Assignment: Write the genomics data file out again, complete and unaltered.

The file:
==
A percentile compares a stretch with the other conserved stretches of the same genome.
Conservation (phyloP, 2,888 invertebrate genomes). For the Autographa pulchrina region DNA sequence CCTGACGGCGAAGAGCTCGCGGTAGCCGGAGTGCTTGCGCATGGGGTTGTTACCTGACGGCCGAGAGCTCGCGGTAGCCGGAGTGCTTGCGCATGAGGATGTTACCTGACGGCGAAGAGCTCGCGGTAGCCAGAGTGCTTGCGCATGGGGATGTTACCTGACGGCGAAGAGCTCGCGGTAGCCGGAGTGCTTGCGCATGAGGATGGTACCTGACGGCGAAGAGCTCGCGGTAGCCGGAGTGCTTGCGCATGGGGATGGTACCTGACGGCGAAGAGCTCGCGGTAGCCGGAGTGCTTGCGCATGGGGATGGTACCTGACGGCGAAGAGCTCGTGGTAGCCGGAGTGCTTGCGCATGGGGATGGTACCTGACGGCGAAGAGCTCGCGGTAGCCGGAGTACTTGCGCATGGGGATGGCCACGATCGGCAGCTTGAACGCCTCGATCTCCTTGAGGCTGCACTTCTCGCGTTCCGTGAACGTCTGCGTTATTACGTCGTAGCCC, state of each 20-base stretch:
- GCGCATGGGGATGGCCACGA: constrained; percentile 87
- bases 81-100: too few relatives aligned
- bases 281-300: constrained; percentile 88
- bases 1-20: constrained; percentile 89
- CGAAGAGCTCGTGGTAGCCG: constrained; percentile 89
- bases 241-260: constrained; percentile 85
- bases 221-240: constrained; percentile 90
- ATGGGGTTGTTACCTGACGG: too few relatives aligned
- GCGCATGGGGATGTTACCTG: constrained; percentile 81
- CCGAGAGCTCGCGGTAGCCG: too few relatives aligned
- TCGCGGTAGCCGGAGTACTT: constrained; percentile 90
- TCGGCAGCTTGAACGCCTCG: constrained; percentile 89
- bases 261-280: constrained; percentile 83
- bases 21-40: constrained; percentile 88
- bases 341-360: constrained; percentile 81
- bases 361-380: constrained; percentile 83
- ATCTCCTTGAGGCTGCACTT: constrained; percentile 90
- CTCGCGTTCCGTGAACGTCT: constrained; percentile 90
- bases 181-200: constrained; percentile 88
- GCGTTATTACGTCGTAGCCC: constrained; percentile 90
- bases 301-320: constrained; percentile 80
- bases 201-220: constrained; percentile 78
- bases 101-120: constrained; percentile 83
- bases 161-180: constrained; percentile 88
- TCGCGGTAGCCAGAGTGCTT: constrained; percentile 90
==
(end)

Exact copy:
A percentile compares a stretch with the other conserved stretches of the same genome.
Conservation (phyloP, 2,888 invertebrate genomes). For the Autographa pulchrina region DNA sequence CCTGACGGCGAAGAGCTCGCGGTAGCCGGAGTGCTTGCGCATGGGGTTGTTACCTGACGGCCGAGAGCTCGCGGTAGCCGGAGTGCTTGCGCATGAGGATGTTACCTGACGGCGAAGAGCTCGCGGTAGCCAGAGTGCTTGCGCATGGGGATGTTACCTGACGGCGAAGAGCTCGCGGTAGCCGGAGTGCTTGCGCATGAGGATGGTACCTGACGGCGAAGAGCTCGCGGTAGCCGGAGTGCTTGCGCATGGGGATGGTACCTGACGGCGAAGAGCTCGCGGTAGCCGGAGTGCTTGCGCATGGGGATGGTACCTGACGGCGAAGAGCTCGTGGTAGCCGGAGTGCTTGCGCATGGGGATGGTACCTGACGGCGAAGAGCTCGCGGTAGCCGGAGTACTTGCGCATGGGGATGGCCACGATCGGCAGCTTGAACGCCTCGATCTCCTTGAGGCTGCACTTCTCGCGTTCCGTGAACGTCTGCGTTATTACGTCGTAGCCC, state of each 20-base stretch:
- GCGCATGGGGATGGCCACGA: constrained; percentile 87
- bases 81-100: too few relatives aligned
- bases 281-300: constrained; percentile 88
- bases 1-20: constrained; percentile 89
- CGAAGAGCTCGTGGTAGCCG: constrained; percentile 89
- bases 241-260: constrained; percentile 85
- bases 221-240: constrained; percentile 90
- ATGGGGTTGTTACCTGACGG: too few relatives aligned
- GCGCATGGGGATGTTACCTG: constrained; percentile 81
- CCGAGAGCTCGCGGTAGCCG: too few relatives aligned
- TCGCGGTAGCCGGAGTACTT: constrained; percentile 90
- TCGGCAGCTTGAACGCCTCG: constrained; percentile 89
- bases 261-280: constrained; percentile 83
- bases 21-40: constrained; percentile 88
- bases 341-360: constrained; percentile 81
- bases 361-380: constrained; percentile 83
- ATCTCCTTGAGGCTGCACTT: constrained; percentile 90
- CTCGCGTTCCGTGAACGTCT: constrained; percentile 90
- bases 181-200: constrained; percentile 88
- GCGTTATTACGTCGTAGCCC: constrained; percentile 90
- bases 301-320: constrained; percentile 80
- bases 201-220: constrained; percentile 78
- bases 101-120: constrained; percentile 83
- bases 161-180: constrained; percentile 88
- TCGCGGTAGCCAGAGTGCTT: constrained; percentile 90